2. Godfrey of Uist and Garmoran, whose name appears occasionally throughout the earlier chapters of this work, though really very little is known of his history or that of his descendants; for scarcely any authentic records remain of the period of Highland history in which they flourished. Godfiey (who was also called Lord of Lochaber) received a charter under the style of Lord of Garmoran in 1388, dated as his castle of Ellantirriin. We have already seen (p. 210, vol. v.) that his son Alexander of Garmoran, described as a leader of a thousand men, was beheaded at Inverness by order of King James during his visit to the Highland Capital in 1427, when his whole possessions were forfeited to the Crown. His only son, also named Alexander, died in 1460. Macvurich, who records his death, describes him, like his father, as Lord of Uist. The lands of Uist and Garraoran were, however, forfeited, and, as we have already seen, granted by John, Earl of Iioss, to his brother, Hugh of Sleat; but the latter was kept out of possession by the Macdonalds of Clanranald, who by precept obtained a grant of the lands in Uist and Benbecula in the year 1505. [See p. 421, vol. v., C. M.) "From this time," Gregory writes, "although there were several descendants of Godfrey still in existence, the tribe fell into decay." Skene says that while Godfrey appears to have for a time maintained his right to his mother's inheritance against the issue of the second marriage of his father, it "was soon extinguished by the failure of heirs male."*

3. The ground is now so far clear as to enable us to take up Reginald, the third and only son of John, first Lord of the Isles, by his first wife, Ajny Macruari of Garmoran, whose male issue, so far as can he traced, survives. We shall therefore designate him

VIII. Reginald, or Ranald, eighth chief of the race of Somerled, progenitor of the Macdonalds of Glengarry, and of all the ilacdonalds known as Clanranalds, or Clann Raonuil, i.e., descendants of Ranald or Reginald. Whenthearrangementalreadydescribed(p.l26,vol.v.)wasmade on the marriage of the first Lord of the Isles with Margaret Stewart, Ranald received a large grant of lands, including the .Xorth Isles, Garmoran and other extensive possessions, to hold of his father John, Lord of the Isles, and his heirs of the second marriage, as a reward for falling in with the scheme, while his eldest brother Godfrey stoutly opposed it. This arrangement seemed more advantageous to Ranald as a younger son of the first marriage, the offspring of which had to tight for their possessions against the combined power of their own father and of the ruling monarch in the interest of the sons of the second marriage. And Ranald proved himself afterwards a man of great integrity and honour as tutor or guardian to his younger brother Donald, second Lord of the Isles, during his minority. He took a leading part in the government of the Isles during the life of his father, and was left in charge of the Lordship after his father's death, until Donald, the eldest son by the second marriage, became of age, when Ranald delivered over to him the government of the Lordship in presence of the leading vassals, very much against the wishes of the common people of the Isles, who still continued to look upon Godfrey, Ranald's eldest brother, as the rightful heir and head of tho family.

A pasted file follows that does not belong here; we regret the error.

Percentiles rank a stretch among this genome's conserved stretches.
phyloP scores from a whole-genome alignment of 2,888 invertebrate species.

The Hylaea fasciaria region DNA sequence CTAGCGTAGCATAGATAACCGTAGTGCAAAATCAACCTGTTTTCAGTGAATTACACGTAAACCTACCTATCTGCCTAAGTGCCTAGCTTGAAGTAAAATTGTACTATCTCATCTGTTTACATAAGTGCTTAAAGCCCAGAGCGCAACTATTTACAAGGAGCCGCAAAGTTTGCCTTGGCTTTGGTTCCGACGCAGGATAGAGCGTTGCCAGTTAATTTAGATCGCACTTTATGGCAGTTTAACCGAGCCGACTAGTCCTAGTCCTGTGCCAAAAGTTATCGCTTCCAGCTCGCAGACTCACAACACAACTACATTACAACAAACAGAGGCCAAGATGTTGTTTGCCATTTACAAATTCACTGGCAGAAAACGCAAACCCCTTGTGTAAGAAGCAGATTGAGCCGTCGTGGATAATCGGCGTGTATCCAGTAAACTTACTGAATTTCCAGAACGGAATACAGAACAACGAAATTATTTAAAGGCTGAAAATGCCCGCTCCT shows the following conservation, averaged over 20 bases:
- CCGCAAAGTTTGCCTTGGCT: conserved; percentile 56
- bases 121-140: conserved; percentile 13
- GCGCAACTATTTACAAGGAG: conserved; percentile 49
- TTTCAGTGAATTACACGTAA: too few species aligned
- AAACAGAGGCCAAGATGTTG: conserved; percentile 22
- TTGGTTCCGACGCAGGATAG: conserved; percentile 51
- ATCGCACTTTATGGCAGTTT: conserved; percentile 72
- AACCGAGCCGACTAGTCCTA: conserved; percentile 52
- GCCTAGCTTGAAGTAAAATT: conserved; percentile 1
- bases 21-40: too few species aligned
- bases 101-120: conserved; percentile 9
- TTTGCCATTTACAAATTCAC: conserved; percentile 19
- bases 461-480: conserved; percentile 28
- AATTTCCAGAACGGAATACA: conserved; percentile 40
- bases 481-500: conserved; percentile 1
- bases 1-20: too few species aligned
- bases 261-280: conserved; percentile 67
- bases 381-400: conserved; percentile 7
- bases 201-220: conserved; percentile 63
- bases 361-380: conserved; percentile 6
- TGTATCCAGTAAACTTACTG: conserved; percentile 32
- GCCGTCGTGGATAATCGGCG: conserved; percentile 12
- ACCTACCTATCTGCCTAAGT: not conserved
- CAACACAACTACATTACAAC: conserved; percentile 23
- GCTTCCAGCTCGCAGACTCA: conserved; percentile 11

Wo have now arrived at a stage where wo can no longer avoid discussing the question of the chiefship of the whole clan. From what has been already said it must be clear to every impartial and disinterested reader that the chiefship by right of blood cannot be in the family of Sleat while any legitimate male descendant of the issue of John, first Lord of the Isles, by his first wife, Amy MacRuari of Garmoran, survives. There remains, however, the other question, upon which so much ink and temper lias been wasted, still unfortunately staring us in the face, and wo sincerely wish we could pass it over, but that is impossible. We have formed an opinion of our own on this delicate point, but think it best at present

* Celtic Scotland, vol. iii. p. 295.

to withhold it, and keep ourselves free to alter or modify it by any new or additional information which may turn up while this work is passing through the Celtic Magazine and the press. We have repeatedly and carefully perused the whole controversy which has taken place, sixty years ago, between the families of Glengarry and Clanranald, as well as the respective genealogies published by both claimants, and though the question is not without difficulty, certain facts which have been proved appear to us, in the absence of further evidence, quite insurmountable.

Skene, undoubtedly one of the best living authorities on such a question, devotes considerable space to the discussion of this point, and he deals with it so clearly and concisely that we shall quote him at length. 'We may, however, point out that Skene is occasionally found tripping—and he does so in this very connection; for we find him confusing the famous Donald Balloch of Isla, son and successor to John Mor Tanistear (second son of the first Lord of the Isles by Margaret Stewart), with Donald, first of the family of Glengarry.